And so it was within the Soviet Ministry of Foreign Affairs, elements of which became decidedly more ‘liberal’, if that is an appropriate word, than the regime as a whole. English thus describes how liberal-minded diplomats, notably Lev Mendelevich and Anatoly Kovalev, slipped the Helsinki Final Act, with its commitments to human rights, past Soviet leader Leonid Brezhnev, who ‘signed the Final Act “without really reading it through”.’ The diplomats hoped, thereby, ‘to encourage domestic reforms, a gradual liberalization of the Communist system, and a humanization of Soviet society.’
One might wonder why diplomats thought that such domestic issues were their concern, but that’s by the by. The point is that détente helped to develop a liberally-inclined, pro-Western element within the Soviet diplomatic service, which used its position to, let’s put it somewhat crudely, undermine the Soviet Union from within. (I’m sure that wasn’t that element’s intent, but it was the effect.)
English describes the intellectual process that took place in the Soviet Union as a gradual abandonment of the isolationist outlook. Compare this to today: the Western policy of endlessly piling up the pressure on Russia, with what seems like a new round of sanctions every month, is having the opposite effect. I can’t say that I follow the readings of the Russian foreign policy community in huge detail, but insofar as I do, I get the strong impression that it’s becoming more and more inclined to the view that it’s pointless to make any concessions to the West because the latter is incapable of responding in kind.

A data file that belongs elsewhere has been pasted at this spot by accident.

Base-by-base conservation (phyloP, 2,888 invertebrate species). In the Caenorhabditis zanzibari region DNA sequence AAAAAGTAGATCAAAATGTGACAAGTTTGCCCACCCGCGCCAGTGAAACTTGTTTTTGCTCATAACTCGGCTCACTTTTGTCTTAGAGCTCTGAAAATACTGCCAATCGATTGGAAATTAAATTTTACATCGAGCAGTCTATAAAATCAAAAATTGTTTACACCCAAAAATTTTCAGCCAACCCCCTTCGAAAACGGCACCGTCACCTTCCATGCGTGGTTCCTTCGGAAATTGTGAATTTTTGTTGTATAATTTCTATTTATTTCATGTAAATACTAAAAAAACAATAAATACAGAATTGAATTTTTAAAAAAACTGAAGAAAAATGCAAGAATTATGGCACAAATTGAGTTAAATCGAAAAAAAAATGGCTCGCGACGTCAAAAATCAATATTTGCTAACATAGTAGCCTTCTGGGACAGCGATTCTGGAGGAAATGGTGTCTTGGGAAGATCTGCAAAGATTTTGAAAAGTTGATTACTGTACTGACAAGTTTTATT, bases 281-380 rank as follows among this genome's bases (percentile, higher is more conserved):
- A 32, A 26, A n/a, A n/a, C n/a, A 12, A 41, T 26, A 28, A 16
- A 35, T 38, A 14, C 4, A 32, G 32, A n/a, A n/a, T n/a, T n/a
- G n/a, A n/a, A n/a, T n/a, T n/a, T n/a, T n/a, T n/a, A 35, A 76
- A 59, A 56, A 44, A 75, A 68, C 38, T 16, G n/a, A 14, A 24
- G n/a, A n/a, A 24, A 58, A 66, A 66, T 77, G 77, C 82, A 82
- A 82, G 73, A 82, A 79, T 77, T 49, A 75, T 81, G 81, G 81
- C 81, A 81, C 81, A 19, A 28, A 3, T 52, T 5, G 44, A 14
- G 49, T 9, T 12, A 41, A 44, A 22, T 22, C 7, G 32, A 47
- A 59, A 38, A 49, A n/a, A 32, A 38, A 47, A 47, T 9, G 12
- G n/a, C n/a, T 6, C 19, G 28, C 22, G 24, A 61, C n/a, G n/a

One can see this even among what I call ‘establishment Westernizers’, such as, say, Dmitry Trenin. Particularly striking are some recent articles by one of Russia’s leading foreign policy experts Fyodor Lukyanov, who is now arguing that Russia and the West need to go their own ways and have as little to do with each other as possible. ‘External interactions’ with the USA should be reduced to the ‘absolutely essential’, writes Lukyanov. The two countries should ‘keep out of each others’ way’, he adds. It’s quite a contrast to the kind of thinking that English describes as having developed in the Soviet Union in the era of détente.
I suspect that the more the West tries to isolate Russia, the stronger this tendency in Russian thinking is likely to become. If nothing else, there will be subtle shifts within the Russian foreign policy bureaucracy. Fewer and fewer people will be involved in arms control, trade and other negotiations with Western partners. Meanwhile, more and more will be dealing with China and other parts of the world. With that, the power that the West exerts on Russian foreign policy thinking will inevitably diminish.
As far as the West is concerned, this is very much a self-inflicted wound. The way you influence people is by having contact with them, and reaching agreements with them. It is something that we once at least partially understood. I fear that we do so no longer.
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This Article was first published on: alethonews